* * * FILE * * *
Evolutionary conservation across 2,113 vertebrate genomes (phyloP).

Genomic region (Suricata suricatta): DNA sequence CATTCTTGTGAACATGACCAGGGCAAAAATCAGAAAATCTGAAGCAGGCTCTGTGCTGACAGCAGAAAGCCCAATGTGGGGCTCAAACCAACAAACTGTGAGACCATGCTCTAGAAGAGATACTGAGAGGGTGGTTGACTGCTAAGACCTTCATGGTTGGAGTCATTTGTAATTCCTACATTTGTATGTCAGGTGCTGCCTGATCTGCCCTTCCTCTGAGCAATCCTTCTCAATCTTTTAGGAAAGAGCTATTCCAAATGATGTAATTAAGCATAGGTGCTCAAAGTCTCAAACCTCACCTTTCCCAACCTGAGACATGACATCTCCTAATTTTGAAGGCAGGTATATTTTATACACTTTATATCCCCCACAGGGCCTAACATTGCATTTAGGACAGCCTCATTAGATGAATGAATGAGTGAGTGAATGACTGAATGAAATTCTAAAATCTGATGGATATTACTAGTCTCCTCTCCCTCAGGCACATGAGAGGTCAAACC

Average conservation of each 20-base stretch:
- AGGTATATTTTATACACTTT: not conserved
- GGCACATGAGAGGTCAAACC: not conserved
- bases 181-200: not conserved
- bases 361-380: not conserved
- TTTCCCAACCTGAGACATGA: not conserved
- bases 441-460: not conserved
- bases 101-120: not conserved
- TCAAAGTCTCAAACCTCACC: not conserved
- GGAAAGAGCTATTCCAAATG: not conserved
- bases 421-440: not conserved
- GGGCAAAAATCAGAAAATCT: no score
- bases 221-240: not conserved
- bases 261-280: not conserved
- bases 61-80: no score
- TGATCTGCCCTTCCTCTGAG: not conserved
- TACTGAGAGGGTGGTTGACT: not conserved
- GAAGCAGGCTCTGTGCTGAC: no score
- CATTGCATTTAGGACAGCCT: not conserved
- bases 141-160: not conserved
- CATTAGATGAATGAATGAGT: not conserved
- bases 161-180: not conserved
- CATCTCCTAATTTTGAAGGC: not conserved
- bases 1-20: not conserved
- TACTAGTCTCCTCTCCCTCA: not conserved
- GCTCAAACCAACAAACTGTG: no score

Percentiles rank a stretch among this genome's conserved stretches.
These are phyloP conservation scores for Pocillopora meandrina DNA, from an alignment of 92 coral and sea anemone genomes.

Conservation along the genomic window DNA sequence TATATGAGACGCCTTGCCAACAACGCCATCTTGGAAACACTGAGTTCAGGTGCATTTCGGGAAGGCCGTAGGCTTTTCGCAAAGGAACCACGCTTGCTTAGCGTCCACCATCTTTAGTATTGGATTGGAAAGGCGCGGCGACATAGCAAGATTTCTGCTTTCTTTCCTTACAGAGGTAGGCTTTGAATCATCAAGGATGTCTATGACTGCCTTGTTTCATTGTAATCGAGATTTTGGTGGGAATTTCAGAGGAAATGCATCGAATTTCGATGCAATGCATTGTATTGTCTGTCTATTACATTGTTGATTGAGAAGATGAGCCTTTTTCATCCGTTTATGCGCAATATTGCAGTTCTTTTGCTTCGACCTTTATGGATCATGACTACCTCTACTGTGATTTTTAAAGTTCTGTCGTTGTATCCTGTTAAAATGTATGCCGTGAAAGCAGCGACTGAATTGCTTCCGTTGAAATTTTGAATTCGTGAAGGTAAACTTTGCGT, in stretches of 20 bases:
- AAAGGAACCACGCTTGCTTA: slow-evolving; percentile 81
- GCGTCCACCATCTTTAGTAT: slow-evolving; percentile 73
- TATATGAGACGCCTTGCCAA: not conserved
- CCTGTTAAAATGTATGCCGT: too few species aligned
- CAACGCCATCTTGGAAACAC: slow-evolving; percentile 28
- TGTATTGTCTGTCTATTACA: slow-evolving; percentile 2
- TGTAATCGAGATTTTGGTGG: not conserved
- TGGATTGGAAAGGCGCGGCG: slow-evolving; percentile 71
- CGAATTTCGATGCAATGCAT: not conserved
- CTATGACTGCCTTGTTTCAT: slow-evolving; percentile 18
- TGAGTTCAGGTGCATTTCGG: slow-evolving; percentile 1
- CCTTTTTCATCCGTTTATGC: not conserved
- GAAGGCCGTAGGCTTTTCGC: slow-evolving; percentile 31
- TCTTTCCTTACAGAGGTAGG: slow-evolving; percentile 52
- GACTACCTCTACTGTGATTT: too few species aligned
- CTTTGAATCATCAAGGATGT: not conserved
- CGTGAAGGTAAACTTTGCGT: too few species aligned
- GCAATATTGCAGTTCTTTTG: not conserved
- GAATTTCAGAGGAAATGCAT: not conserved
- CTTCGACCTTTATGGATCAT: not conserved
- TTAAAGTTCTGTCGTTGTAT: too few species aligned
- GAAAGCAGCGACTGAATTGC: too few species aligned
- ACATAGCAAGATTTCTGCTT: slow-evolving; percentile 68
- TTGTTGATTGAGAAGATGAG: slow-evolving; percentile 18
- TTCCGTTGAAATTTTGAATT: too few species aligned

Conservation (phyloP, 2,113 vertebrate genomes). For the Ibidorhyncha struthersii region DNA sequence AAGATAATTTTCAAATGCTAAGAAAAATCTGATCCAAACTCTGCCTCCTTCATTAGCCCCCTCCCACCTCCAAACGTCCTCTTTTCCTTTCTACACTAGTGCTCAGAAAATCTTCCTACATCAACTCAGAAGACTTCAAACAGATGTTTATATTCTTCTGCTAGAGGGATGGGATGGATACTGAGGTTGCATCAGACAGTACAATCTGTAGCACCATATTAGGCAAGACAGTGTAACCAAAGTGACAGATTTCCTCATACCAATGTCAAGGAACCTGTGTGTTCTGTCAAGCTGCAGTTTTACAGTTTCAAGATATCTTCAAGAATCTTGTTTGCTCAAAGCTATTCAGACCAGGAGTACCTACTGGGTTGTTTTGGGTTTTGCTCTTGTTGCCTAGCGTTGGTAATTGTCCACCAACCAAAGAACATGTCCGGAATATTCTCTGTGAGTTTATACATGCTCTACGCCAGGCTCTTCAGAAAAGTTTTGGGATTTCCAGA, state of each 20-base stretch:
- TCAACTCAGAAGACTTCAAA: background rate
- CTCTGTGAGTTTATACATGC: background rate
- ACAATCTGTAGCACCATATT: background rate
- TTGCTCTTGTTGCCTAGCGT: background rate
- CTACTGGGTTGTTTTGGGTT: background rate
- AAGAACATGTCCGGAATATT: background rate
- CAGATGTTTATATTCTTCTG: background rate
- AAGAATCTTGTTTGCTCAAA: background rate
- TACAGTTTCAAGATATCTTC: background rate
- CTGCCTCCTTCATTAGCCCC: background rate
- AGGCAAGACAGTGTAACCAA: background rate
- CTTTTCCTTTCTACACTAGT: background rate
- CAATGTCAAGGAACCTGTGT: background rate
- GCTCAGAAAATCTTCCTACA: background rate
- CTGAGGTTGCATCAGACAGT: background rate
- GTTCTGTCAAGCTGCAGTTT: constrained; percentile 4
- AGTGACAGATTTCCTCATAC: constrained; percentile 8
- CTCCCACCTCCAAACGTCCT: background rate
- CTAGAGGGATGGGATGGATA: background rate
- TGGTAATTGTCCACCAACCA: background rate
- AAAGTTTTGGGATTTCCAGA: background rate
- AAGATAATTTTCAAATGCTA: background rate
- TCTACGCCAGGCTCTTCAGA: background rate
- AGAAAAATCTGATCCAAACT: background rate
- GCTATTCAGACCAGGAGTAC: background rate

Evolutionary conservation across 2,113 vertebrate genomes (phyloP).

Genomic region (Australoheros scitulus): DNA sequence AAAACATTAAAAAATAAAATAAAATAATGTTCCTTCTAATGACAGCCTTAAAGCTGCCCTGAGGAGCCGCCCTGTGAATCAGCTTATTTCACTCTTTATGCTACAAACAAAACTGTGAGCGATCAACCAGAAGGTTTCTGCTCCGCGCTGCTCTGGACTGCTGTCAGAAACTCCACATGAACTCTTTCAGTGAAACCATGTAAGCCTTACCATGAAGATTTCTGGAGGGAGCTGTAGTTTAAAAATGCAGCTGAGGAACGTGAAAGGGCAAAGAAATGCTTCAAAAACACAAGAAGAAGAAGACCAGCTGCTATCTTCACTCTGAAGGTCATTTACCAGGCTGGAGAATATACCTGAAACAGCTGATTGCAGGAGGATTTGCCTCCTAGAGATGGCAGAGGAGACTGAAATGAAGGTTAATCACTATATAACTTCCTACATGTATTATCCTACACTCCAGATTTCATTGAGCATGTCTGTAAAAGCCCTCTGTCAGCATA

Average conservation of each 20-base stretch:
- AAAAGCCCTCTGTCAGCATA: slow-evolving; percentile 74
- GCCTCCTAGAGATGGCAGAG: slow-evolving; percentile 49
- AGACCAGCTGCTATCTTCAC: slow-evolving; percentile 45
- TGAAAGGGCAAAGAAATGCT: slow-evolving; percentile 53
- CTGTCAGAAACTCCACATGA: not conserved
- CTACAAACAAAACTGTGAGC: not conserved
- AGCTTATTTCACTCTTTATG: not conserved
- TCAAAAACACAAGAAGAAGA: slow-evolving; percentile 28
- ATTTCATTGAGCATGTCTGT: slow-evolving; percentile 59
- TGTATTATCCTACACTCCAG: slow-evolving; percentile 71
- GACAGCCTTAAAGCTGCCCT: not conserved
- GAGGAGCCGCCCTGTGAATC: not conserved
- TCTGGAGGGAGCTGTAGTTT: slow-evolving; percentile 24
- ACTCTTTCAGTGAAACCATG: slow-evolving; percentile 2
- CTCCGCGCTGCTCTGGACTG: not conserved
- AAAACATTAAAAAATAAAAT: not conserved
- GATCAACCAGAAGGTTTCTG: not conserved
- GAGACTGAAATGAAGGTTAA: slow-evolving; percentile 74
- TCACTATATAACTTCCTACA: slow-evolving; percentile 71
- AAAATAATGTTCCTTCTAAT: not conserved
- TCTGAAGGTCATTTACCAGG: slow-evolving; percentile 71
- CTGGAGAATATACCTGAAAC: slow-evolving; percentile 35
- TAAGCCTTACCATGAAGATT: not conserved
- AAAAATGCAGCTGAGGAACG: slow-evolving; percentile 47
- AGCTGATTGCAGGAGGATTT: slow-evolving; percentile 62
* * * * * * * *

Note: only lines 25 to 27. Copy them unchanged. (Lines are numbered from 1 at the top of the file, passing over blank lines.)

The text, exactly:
- CATCTCCTAATTTTGAAGGC: not conserved
- bases 1-20: not conserved
- TACTAGTCTCCTCTCCCTCA: not conserved